Melkbelly’s second album PITH is a freight train of lo-fi noise rock. The Chicago-based quartet’s latest offering is more sophisticated yet still as heavy. Laying down the tracks is drummer James Wetzel with his relentless pace, amplified by the thick grunge guitars of Bart Winters and bassist Liam Winters. At its emotional core however, is Miranda Winters’ delicate voice, which sharply moves between calmness and scorn, cutting through all the overdrive. Her lyrics are filled with astute yet graphic poetry, a stark contrast to the raucous nature of the instruments that accompany her.
The opener “THC” is an anxiety-inducing romp that ramps up in intensity as the song goes on. Miranda’s subdued vocal parts are interlaced with the paranoia of roaring drums. The bridge ends in a full blown panic attack. If reggae music’s calmness comes from weed, then this song is at the other end of that spectrum. “Sickeningly Teeth” plays around with tempo, evoking a feeling of unease. The speed rises and falls almost haphazardly, like treading through unstable ground, walking through thin ice or the nuisance having something lodged in your teeth.
Miranda’s pop sensibilities shine through with “Little Bug” and “Humid Heart”. In the former she sings about being alone with nothing but a moth for companionship. The irony is palpable as she reflects on her loneliness while at the same time being annoyed by the bug that won’t leave her alone.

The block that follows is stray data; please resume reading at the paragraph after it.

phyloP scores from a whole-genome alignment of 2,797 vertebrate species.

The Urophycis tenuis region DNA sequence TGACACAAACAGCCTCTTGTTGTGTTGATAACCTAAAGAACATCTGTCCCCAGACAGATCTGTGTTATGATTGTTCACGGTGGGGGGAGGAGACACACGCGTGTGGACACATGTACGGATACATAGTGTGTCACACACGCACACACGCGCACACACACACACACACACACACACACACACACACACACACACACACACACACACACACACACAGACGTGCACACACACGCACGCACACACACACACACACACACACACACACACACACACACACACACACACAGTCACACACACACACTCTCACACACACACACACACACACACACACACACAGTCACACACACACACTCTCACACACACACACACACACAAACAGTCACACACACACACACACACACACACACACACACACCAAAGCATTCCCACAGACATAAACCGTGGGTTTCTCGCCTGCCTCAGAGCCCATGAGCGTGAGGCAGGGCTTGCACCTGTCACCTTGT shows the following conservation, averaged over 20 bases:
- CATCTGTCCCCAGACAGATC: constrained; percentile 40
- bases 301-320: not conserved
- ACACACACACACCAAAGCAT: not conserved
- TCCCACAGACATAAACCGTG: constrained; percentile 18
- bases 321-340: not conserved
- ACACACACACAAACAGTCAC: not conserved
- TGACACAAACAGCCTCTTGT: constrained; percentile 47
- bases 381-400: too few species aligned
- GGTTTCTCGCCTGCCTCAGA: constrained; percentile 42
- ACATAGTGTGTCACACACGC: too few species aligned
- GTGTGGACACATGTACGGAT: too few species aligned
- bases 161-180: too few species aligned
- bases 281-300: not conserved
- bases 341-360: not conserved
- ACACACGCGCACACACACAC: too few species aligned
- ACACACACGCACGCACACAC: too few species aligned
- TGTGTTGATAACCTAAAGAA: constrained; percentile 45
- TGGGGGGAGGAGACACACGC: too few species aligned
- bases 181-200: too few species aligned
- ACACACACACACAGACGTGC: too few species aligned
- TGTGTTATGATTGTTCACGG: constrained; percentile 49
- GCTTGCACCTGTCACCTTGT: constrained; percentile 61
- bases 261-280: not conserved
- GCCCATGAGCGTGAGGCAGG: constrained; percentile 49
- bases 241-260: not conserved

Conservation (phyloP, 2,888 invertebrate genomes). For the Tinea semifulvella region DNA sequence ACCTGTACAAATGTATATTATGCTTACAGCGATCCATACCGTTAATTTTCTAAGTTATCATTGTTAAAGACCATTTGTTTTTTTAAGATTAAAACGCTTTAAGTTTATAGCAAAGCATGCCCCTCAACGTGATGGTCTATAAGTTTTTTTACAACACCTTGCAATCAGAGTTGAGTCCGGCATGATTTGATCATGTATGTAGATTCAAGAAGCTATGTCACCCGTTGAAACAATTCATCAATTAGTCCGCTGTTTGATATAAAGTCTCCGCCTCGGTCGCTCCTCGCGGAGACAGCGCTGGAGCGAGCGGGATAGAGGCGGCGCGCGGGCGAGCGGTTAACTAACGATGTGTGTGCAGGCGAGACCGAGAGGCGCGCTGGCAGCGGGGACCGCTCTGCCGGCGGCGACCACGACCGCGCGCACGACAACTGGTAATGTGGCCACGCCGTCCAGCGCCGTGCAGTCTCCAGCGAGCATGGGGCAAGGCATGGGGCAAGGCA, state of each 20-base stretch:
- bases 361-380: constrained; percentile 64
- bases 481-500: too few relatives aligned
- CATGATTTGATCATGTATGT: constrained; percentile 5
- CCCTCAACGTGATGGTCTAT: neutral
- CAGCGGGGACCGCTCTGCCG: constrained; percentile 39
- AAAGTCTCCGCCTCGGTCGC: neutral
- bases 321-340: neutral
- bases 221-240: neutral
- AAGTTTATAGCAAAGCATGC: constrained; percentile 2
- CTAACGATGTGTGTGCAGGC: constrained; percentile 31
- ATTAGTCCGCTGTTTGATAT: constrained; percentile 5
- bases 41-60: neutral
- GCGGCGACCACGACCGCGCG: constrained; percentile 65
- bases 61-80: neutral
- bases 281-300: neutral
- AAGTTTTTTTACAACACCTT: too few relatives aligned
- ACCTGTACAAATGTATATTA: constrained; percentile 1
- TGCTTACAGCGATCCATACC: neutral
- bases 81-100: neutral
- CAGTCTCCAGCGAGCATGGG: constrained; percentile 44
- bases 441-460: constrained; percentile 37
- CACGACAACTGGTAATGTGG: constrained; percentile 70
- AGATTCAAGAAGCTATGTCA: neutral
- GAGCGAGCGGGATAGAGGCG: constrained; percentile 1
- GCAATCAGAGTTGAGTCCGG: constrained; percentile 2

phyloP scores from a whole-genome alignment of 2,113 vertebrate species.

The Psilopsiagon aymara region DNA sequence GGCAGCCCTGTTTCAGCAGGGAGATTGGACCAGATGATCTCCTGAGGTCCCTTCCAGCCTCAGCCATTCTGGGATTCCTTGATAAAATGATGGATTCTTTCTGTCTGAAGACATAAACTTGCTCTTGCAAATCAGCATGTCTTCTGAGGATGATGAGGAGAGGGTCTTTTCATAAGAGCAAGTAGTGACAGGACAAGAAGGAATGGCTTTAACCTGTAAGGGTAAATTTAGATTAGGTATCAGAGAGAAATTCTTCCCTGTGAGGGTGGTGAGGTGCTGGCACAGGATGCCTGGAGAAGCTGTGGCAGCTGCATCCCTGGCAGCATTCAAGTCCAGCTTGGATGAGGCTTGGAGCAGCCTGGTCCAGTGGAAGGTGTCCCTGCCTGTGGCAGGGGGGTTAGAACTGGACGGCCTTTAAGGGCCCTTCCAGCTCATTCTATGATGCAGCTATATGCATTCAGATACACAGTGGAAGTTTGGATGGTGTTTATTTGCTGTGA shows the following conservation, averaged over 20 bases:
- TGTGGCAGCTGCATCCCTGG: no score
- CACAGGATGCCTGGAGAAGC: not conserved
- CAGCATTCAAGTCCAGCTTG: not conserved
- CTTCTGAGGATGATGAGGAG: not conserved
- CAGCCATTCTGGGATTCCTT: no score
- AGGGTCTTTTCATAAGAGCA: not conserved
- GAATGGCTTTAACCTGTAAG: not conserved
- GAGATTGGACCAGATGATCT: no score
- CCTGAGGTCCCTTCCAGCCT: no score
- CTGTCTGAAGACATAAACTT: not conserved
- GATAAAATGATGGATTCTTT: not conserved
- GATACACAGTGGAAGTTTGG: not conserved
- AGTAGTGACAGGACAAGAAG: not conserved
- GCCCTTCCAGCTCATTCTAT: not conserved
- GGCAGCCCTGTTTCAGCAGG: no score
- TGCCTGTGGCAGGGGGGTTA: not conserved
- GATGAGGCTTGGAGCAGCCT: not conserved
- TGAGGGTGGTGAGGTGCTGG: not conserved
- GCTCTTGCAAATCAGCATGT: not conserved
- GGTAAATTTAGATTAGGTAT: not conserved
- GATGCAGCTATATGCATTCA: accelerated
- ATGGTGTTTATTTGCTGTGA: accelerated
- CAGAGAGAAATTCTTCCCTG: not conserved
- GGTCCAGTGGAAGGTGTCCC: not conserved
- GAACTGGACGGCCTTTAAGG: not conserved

The album’s centerpiece “Kissing Under Some Bats” is the standout track clocking in at seven-and-a-half minutes. It starts as a surf-rock rumble with Miranda’s voice sliding in and stabbing through the cracks of heavy fuzz. It ends with a five minute breakdown that starts as a one-chord pounding, and eventually develops into the noisiest guided meditation you’ll ever come across. Make sure to watch your breath as you’ll be phasing through a concrete wall of sound.
“Season of the Goose” despite its thick layer of sounds, has a catchy interplay of riffs between guitar and vocals. Carried by a snappy snare vibe that drives it to full gallop. “Mr. Coda” is the thesis of PITH compacted into three minutes. The rhythm changes and slabs of thick noise are joined by synth elements. The gritty bass takes the stage as the central core of the track that every other sound gravitates around. The closing song “Flatness” is a coda that brings it all down to earth, showcasing Miranda’s voice at her finest. She sings about discomforting themes in her struggle to find ‘the shape of flatness’.
Melkbelly’s experimental approach is at its core an exploration of what they are capable of. Their sound can be summed up into three elements: extremely loud, extremely fast and extremely versatile. It’s fun to see how they stretch these muscles with each track. Some experiments might come out with a bang or a bust, but with so many ideas packed in at 40 minutes, that’s not necessarily a bad thing.
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